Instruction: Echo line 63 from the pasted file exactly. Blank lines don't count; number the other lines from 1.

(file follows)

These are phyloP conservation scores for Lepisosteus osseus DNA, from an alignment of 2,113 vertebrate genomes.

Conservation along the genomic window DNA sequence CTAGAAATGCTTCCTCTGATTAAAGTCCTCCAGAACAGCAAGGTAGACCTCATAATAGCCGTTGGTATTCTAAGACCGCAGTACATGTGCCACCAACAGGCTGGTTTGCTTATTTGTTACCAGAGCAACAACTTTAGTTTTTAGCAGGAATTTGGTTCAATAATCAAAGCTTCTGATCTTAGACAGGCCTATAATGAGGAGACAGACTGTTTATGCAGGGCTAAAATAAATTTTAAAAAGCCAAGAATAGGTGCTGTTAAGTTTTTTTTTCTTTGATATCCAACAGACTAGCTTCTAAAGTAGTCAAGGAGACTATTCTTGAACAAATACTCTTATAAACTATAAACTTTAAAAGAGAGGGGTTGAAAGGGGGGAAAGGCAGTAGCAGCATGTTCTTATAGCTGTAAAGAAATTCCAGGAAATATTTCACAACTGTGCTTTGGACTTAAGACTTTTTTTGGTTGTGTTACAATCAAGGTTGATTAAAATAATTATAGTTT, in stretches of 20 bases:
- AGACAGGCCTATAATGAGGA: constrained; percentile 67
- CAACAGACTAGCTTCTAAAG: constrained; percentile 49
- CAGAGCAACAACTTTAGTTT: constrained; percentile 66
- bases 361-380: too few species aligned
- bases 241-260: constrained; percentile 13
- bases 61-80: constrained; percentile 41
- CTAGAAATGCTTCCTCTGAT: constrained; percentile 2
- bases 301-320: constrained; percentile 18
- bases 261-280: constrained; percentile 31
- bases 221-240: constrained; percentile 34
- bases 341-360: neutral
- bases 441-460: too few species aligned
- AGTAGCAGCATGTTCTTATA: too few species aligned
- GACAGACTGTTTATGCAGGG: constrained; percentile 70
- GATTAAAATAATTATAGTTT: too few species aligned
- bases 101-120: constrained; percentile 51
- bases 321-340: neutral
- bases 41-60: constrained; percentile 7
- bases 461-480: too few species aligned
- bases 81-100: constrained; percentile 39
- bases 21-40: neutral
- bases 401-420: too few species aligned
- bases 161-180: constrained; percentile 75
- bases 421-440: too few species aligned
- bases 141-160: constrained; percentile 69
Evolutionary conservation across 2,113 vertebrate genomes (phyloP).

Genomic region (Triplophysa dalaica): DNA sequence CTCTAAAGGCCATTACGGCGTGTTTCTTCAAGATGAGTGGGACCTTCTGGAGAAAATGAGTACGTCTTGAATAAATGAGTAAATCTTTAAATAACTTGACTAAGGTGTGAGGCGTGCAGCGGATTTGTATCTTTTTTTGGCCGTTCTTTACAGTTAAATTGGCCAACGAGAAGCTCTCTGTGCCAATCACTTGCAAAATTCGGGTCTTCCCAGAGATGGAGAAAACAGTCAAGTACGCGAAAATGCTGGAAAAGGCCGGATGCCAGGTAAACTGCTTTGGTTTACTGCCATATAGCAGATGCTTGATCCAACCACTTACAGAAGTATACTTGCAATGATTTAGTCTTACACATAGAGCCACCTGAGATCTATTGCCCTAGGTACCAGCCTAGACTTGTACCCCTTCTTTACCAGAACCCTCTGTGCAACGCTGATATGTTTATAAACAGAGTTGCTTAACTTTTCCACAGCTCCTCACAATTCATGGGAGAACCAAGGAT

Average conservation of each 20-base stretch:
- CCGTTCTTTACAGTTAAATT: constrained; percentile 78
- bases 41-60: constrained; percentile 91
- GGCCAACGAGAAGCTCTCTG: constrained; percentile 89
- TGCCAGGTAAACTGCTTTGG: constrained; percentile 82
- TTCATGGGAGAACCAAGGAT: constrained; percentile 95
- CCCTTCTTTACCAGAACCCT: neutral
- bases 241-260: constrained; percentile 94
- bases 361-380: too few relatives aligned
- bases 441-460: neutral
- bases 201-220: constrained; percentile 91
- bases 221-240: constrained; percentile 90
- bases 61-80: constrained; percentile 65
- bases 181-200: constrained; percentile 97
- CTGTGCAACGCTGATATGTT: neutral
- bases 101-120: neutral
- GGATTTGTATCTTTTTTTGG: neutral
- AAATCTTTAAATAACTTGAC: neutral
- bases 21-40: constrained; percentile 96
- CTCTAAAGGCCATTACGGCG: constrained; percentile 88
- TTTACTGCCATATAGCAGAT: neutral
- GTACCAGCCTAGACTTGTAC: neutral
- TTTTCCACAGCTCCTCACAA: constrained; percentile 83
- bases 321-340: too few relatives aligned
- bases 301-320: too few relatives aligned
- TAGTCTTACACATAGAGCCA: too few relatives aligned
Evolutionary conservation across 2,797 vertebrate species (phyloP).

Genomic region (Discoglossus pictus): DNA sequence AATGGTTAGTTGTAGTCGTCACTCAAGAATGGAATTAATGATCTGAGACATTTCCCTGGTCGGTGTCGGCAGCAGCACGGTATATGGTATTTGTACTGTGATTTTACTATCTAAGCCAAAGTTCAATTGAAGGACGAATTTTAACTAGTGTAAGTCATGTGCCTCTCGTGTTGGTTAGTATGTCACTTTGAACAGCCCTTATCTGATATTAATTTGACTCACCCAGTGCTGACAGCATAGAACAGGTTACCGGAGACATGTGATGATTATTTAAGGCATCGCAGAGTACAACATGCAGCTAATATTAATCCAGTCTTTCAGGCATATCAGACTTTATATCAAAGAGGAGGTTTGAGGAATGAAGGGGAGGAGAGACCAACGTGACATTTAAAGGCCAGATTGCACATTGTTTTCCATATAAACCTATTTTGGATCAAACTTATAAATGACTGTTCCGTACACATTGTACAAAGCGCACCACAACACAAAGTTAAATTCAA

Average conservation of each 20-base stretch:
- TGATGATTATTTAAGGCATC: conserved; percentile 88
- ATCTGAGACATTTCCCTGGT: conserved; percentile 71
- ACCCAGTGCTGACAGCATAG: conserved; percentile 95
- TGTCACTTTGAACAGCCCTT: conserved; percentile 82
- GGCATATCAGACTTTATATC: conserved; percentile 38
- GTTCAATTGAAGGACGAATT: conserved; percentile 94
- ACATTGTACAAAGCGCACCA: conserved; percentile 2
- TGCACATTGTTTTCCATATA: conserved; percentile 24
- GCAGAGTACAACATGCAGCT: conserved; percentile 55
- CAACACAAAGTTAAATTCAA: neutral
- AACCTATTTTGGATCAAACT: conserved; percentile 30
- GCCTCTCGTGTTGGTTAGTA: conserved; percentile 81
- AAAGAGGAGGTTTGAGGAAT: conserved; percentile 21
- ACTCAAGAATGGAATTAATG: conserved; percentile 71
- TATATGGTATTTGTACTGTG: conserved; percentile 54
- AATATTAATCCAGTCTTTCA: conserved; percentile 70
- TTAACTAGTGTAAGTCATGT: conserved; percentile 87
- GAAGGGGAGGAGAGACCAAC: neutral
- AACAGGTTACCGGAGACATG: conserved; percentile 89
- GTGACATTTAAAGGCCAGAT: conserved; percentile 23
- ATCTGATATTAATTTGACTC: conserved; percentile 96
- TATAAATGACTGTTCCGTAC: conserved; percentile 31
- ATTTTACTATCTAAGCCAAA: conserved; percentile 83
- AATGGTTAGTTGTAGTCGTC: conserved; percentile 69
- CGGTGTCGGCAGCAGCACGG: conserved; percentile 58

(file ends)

- GGCATATCAGACTTTATATC: conserved; percentile 38